31. Amazon UK sales 24 hrs after riots highlight how violence can be the knee- jerk reaction to insignificance (note: these aren’t rioters but ordinary citizens) Social Drivers as Destroyer 2) The need to be significant
  32. #londonriots: a tale of two cities" Part 2: Social drivers as Creator
  33. The creative response to threat is the social huddle Social Drivers as Creator 1) The need to belong
  34. #riotcleanup
  35. Social Drivers as Creator 1) The need to belong Empathy: not everyone empathizes with the rioters
  36. Social Drivers as Creator 1) The need to belong Social groups easily defined by a common enemy
  37. Social Drivers as Creator 1) The need to belong Little trust in the ability of centralized authority to either protect or clean up community. Londoners turn to Social Media to do it themselves
  38. Social Drivers as Creator 1) The need to belong Communities respond in a highly motivated and decentralized manner
  39. Social Drivers as Creator 1) The need to belong Twitter key tool to facilitate self- organizing activity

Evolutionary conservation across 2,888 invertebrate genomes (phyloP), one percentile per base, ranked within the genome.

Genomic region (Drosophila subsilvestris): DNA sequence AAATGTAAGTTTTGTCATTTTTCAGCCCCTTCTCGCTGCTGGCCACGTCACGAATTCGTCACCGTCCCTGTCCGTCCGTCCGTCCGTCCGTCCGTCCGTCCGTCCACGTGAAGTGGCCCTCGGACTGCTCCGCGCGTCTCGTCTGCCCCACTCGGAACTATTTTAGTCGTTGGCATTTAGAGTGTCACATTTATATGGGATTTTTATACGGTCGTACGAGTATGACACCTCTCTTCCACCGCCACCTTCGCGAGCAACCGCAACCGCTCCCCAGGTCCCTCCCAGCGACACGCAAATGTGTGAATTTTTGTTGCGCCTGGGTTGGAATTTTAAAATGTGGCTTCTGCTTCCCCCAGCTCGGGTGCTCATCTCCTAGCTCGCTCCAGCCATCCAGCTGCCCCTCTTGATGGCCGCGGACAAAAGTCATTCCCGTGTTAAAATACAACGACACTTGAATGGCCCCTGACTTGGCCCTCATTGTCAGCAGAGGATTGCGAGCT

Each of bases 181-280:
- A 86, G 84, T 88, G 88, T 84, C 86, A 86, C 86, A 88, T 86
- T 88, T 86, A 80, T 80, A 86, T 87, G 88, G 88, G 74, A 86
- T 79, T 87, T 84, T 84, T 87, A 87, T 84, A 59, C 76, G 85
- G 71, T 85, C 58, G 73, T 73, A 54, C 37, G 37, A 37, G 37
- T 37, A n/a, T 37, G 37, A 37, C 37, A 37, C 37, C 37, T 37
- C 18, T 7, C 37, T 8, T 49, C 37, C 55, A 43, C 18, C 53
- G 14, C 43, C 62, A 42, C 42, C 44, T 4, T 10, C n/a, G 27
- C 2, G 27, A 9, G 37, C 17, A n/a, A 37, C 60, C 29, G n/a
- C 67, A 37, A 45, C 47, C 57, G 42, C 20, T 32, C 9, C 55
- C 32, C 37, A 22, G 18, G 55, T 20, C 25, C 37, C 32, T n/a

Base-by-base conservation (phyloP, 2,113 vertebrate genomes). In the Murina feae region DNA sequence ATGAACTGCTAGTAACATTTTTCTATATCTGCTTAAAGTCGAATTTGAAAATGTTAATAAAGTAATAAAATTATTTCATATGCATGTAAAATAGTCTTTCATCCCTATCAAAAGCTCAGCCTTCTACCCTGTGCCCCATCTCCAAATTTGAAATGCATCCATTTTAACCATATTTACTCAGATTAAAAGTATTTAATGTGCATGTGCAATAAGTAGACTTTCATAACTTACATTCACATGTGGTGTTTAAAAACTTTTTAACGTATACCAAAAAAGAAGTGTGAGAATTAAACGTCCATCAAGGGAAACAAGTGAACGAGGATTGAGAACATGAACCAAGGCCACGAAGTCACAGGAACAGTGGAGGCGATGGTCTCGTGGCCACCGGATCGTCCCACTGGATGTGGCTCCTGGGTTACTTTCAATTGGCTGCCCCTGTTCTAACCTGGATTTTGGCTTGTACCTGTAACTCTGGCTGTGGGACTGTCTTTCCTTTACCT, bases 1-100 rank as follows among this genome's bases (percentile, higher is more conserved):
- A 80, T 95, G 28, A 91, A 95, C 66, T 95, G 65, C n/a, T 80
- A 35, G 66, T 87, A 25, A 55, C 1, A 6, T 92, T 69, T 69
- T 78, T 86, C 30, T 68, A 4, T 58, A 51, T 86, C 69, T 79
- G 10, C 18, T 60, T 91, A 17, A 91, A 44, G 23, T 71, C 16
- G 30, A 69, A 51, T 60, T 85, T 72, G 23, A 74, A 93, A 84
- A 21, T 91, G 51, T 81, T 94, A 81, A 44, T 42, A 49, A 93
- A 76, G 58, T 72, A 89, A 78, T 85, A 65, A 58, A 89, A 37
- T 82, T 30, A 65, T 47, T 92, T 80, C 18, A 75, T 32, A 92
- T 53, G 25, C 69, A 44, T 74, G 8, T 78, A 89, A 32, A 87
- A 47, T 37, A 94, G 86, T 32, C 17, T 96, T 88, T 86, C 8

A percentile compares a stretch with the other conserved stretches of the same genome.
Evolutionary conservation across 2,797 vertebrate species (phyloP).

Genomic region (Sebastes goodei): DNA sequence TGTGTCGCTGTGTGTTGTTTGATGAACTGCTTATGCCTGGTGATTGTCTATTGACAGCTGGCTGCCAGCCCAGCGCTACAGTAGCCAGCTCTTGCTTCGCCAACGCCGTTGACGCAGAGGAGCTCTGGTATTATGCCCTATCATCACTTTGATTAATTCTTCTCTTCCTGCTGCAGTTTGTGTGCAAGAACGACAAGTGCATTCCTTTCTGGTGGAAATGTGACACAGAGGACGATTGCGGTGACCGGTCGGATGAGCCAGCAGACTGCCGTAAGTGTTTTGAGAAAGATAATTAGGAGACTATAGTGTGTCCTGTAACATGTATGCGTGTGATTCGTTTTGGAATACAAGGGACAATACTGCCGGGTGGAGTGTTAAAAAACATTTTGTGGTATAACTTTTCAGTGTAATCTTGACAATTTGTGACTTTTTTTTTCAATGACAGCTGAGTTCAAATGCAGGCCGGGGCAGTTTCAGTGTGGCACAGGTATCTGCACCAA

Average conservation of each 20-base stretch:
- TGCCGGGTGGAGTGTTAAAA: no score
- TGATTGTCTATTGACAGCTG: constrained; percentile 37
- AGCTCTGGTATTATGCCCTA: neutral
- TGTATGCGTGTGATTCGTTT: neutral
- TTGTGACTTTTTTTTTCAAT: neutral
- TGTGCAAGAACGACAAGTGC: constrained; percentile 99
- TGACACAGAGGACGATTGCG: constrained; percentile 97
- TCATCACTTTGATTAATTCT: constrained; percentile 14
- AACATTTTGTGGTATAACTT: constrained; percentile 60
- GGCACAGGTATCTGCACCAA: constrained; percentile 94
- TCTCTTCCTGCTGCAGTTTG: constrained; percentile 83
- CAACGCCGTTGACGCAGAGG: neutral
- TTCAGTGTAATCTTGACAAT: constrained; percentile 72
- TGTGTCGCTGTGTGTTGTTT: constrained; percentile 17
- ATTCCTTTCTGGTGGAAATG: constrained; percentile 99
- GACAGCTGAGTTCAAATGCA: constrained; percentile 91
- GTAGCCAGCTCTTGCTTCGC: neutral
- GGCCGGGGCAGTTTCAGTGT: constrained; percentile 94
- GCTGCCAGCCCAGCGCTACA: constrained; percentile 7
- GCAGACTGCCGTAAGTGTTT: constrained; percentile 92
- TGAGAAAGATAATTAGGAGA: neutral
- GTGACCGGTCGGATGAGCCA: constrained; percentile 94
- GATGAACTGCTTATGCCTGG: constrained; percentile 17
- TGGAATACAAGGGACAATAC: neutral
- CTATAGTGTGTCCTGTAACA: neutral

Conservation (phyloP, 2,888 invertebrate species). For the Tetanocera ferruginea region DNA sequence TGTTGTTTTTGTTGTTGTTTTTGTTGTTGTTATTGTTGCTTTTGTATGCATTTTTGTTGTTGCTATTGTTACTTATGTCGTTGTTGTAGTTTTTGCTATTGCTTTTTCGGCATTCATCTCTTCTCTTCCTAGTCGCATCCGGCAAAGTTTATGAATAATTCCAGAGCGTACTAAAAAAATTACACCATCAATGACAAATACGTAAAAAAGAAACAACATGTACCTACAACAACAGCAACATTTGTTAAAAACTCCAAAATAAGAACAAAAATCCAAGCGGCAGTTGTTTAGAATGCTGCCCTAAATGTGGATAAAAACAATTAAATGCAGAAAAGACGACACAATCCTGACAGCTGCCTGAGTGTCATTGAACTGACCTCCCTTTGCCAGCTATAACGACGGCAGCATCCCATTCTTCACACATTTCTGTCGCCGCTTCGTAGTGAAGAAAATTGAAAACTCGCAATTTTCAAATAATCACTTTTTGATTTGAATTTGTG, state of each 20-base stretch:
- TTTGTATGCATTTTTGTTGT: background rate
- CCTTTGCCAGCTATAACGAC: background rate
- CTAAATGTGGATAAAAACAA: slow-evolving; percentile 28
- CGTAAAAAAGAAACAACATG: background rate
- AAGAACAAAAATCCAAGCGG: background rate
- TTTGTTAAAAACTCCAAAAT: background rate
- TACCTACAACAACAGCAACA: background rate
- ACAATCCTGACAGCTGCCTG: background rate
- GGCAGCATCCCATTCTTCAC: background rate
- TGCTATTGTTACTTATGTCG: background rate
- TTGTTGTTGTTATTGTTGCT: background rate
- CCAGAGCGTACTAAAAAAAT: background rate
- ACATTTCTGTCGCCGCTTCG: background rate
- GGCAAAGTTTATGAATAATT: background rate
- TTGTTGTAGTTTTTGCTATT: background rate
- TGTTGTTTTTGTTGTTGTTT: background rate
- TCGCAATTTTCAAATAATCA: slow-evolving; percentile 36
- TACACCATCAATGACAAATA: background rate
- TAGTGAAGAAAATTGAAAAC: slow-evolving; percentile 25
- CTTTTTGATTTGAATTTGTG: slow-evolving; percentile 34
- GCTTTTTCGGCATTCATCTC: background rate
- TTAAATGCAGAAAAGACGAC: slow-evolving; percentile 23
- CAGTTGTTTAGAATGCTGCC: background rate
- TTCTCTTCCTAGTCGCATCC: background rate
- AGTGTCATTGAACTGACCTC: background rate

40. Social Drivers as Creator 1) The need to belong
  41. Communities self- organize without centralized input Social Drivers as Creator 1) The need to belong
  42. Social Drivers as Creator 1) The need to belong Neighbours you’ve never spoken to before
  43. Social Drivers as Creator 1) The need to belong Communal giving in contrast to stealing
  44. Social Drivers as Creator 1) The need to belong
  45. “Look at what I’m doing” Social Drivers as Creator 2) The need to be significant
  46. Moments captured and shared: social currency Social Drivers as Creator 2) The need to be significant
  47. Reclaim the streets Social Drivers as Creator 2) The need to be significant